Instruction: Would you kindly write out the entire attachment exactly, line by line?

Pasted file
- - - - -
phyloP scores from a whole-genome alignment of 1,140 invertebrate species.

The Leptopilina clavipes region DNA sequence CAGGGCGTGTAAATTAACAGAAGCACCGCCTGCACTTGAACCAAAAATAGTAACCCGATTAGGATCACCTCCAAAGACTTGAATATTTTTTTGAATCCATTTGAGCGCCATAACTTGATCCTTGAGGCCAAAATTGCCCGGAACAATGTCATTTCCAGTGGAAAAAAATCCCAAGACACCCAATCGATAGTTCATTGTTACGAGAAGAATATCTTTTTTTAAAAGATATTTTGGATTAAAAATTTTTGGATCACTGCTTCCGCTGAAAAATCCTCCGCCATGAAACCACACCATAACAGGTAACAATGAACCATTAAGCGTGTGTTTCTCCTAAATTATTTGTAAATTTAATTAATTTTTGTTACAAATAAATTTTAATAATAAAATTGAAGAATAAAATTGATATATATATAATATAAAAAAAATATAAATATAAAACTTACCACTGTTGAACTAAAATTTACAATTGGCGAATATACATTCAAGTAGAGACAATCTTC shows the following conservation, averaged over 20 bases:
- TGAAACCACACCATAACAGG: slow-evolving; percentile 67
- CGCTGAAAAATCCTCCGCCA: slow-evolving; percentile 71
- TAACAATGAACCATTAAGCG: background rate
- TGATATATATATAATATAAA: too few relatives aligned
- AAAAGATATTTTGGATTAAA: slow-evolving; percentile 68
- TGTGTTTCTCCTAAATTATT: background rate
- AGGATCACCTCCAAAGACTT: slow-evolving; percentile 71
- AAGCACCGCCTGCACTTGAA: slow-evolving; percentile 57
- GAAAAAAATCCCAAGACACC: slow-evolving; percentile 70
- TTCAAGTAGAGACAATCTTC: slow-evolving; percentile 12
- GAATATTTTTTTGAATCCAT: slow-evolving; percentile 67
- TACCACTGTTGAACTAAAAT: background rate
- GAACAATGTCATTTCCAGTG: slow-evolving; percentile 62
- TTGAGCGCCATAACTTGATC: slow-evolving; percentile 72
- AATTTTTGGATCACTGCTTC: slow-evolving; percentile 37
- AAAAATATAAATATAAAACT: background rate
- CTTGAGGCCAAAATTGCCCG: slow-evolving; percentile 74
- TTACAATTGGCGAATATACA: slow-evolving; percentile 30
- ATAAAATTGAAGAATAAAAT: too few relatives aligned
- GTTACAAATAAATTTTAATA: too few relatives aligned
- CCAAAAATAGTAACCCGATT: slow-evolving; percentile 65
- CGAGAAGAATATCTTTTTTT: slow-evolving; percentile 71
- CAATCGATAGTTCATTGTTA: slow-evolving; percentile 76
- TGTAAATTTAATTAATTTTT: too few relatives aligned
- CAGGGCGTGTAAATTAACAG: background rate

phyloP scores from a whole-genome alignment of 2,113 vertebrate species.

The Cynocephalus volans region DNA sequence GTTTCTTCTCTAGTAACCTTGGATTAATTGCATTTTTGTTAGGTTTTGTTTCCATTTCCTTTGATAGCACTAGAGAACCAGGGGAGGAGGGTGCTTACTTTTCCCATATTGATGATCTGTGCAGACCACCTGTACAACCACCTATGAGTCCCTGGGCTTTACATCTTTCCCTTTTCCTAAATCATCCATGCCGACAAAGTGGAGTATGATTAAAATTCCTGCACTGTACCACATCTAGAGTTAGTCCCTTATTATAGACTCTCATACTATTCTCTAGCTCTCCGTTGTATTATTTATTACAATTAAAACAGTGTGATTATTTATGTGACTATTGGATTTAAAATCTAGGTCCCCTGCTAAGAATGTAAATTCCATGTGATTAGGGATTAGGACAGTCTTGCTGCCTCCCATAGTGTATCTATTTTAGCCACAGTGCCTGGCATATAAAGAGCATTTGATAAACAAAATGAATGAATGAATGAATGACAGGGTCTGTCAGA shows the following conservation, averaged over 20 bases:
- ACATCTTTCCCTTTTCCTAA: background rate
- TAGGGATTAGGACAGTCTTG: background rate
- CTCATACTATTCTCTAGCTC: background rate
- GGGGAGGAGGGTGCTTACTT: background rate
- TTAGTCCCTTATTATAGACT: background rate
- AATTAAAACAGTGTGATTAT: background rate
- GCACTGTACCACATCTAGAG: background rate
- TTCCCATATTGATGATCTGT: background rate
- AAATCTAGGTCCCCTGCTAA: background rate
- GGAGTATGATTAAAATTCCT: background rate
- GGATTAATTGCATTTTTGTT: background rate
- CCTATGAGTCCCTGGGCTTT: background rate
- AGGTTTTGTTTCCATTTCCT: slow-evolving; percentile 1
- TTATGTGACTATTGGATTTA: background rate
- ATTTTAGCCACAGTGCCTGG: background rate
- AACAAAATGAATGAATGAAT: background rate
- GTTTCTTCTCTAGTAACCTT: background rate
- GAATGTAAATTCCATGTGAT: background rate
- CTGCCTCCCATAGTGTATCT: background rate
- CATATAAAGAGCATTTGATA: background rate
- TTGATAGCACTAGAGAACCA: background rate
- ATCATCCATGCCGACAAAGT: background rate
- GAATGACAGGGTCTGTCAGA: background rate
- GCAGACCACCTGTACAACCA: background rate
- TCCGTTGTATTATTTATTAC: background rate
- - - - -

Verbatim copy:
phyloP scores from a whole-genome alignment of 1,140 invertebrate species.

The Leptopilina clavipes region DNA sequence CAGGGCGTGTAAATTAACAGAAGCACCGCCTGCACTTGAACCAAAAATAGTAACCCGATTAGGATCACCTCCAAAGACTTGAATATTTTTTTGAATCCATTTGAGCGCCATAACTTGATCCTTGAGGCCAAAATTGCCCGGAACAATGTCATTTCCAGTGGAAAAAAATCCCAAGACACCCAATCGATAGTTCATTGTTACGAGAAGAATATCTTTTTTTAAAAGATATTTTGGATTAAAAATTTTTGGATCACTGCTTCCGCTGAAAAATCCTCCGCCATGAAACCACACCATAACAGGTAACAATGAACCATTAAGCGTGTGTTTCTCCTAAATTATTTGTAAATTTAATTAATTTTTGTTACAAATAAATTTTAATAATAAAATTGAAGAATAAAATTGATATATATATAATATAAAAAAAATATAAATATAAAACTTACCACTGTTGAACTAAAATTTACAATTGGCGAATATACATTCAAGTAGAGACAATCTTC shows the following conservation, averaged over 20 bases:
- TGAAACCACACCATAACAGG: slow-evolving; percentile 67
- CGCTGAAAAATCCTCCGCCA: slow-evolving; percentile 71
- TAACAATGAACCATTAAGCG: background rate
- TGATATATATATAATATAAA: too few relatives aligned
- AAAAGATATTTTGGATTAAA: slow-evolving; percentile 68
- TGTGTTTCTCCTAAATTATT: background rate
- AGGATCACCTCCAAAGACTT: slow-evolving; percentile 71
- AAGCACCGCCTGCACTTGAA: slow-evolving; percentile 57
- GAAAAAAATCCCAAGACACC: slow-evolving; percentile 70
- TTCAAGTAGAGACAATCTTC: slow-evolving; percentile 12
- GAATATTTTTTTGAATCCAT: slow-evolving; percentile 67
- TACCACTGTTGAACTAAAAT: background rate
- GAACAATGTCATTTCCAGTG: slow-evolving; percentile 62
- TTGAGCGCCATAACTTGATC: slow-evolving; percentile 72
- AATTTTTGGATCACTGCTTC: slow-evolving; percentile 37
- AAAAATATAAATATAAAACT: background rate
- CTTGAGGCCAAAATTGCCCG: slow-evolving; percentile 74
- TTACAATTGGCGAATATACA: slow-evolving; percentile 30
- ATAAAATTGAAGAATAAAAT: too few relatives aligned
- GTTACAAATAAATTTTAATA: too few relatives aligned
- CCAAAAATAGTAACCCGATT: slow-evolving; percentile 65
- CGAGAAGAATATCTTTTTTT: slow-evolving; percentile 71
- CAATCGATAGTTCATTGTTA: slow-evolving; percentile 76
- TGTAAATTTAATTAATTTTT: too few relatives aligned
- CAGGGCGTGTAAATTAACAG: background rate

phyloP scores from a whole-genome alignment of 2,113 vertebrate species.

The Cynocephalus volans region DNA sequence GTTTCTTCTCTAGTAACCTTGGATTAATTGCATTTTTGTTAGGTTTTGTTTCCATTTCCTTTGATAGCACTAGAGAACCAGGGGAGGAGGGTGCTTACTTTTCCCATATTGATGATCTGTGCAGACCACCTGTACAACCACCTATGAGTCCCTGGGCTTTACATCTTTCCCTTTTCCTAAATCATCCATGCCGACAAAGTGGAGTATGATTAAAATTCCTGCACTGTACCACATCTAGAGTTAGTCCCTTATTATAGACTCTCATACTATTCTCTAGCTCTCCGTTGTATTATTTATTACAATTAAAACAGTGTGATTATTTATGTGACTATTGGATTTAAAATCTAGGTCCCCTGCTAAGAATGTAAATTCCATGTGATTAGGGATTAGGACAGTCTTGCTGCCTCCCATAGTGTATCTATTTTAGCCACAGTGCCTGGCATATAAAGAGCATTTGATAAACAAAATGAATGAATGAATGAATGACAGGGTCTGTCAGA shows the following conservation, averaged over 20 bases:
- ACATCTTTCCCTTTTCCTAA: background rate
- TAGGGATTAGGACAGTCTTG: background rate
- CTCATACTATTCTCTAGCTC: background rate
- GGGGAGGAGGGTGCTTACTT: background rate
- TTAGTCCCTTATTATAGACT: background rate
- AATTAAAACAGTGTGATTAT: background rate
- GCACTGTACCACATCTAGAG: background rate
- TTCCCATATTGATGATCTGT: background rate
- AAATCTAGGTCCCCTGCTAA: background rate
- GGAGTATGATTAAAATTCCT: background rate
- GGATTAATTGCATTTTTGTT: background rate
- CCTATGAGTCCCTGGGCTTT: background rate
- AGGTTTTGTTTCCATTTCCT: slow-evolving; percentile 1
- TTATGTGACTATTGGATTTA: background rate
- ATTTTAGCCACAGTGCCTGG: background rate
- AACAAAATGAATGAATGAAT: background rate
- GTTTCTTCTCTAGTAACCTT: background rate
- GAATGTAAATTCCATGTGAT: background rate
- CTGCCTCCCATAGTGTATCT: background rate
- CATATAAAGAGCATTTGATA: background rate
- TTGATAGCACTAGAGAACCA: background rate
- ATCATCCATGCCGACAAAGT: background rate
- GAATGACAGGGTCTGTCAGA: background rate
- GCAGACCACCTGTACAACCA: background rate
- TCCGTTGTATTATTTATTAC: background rate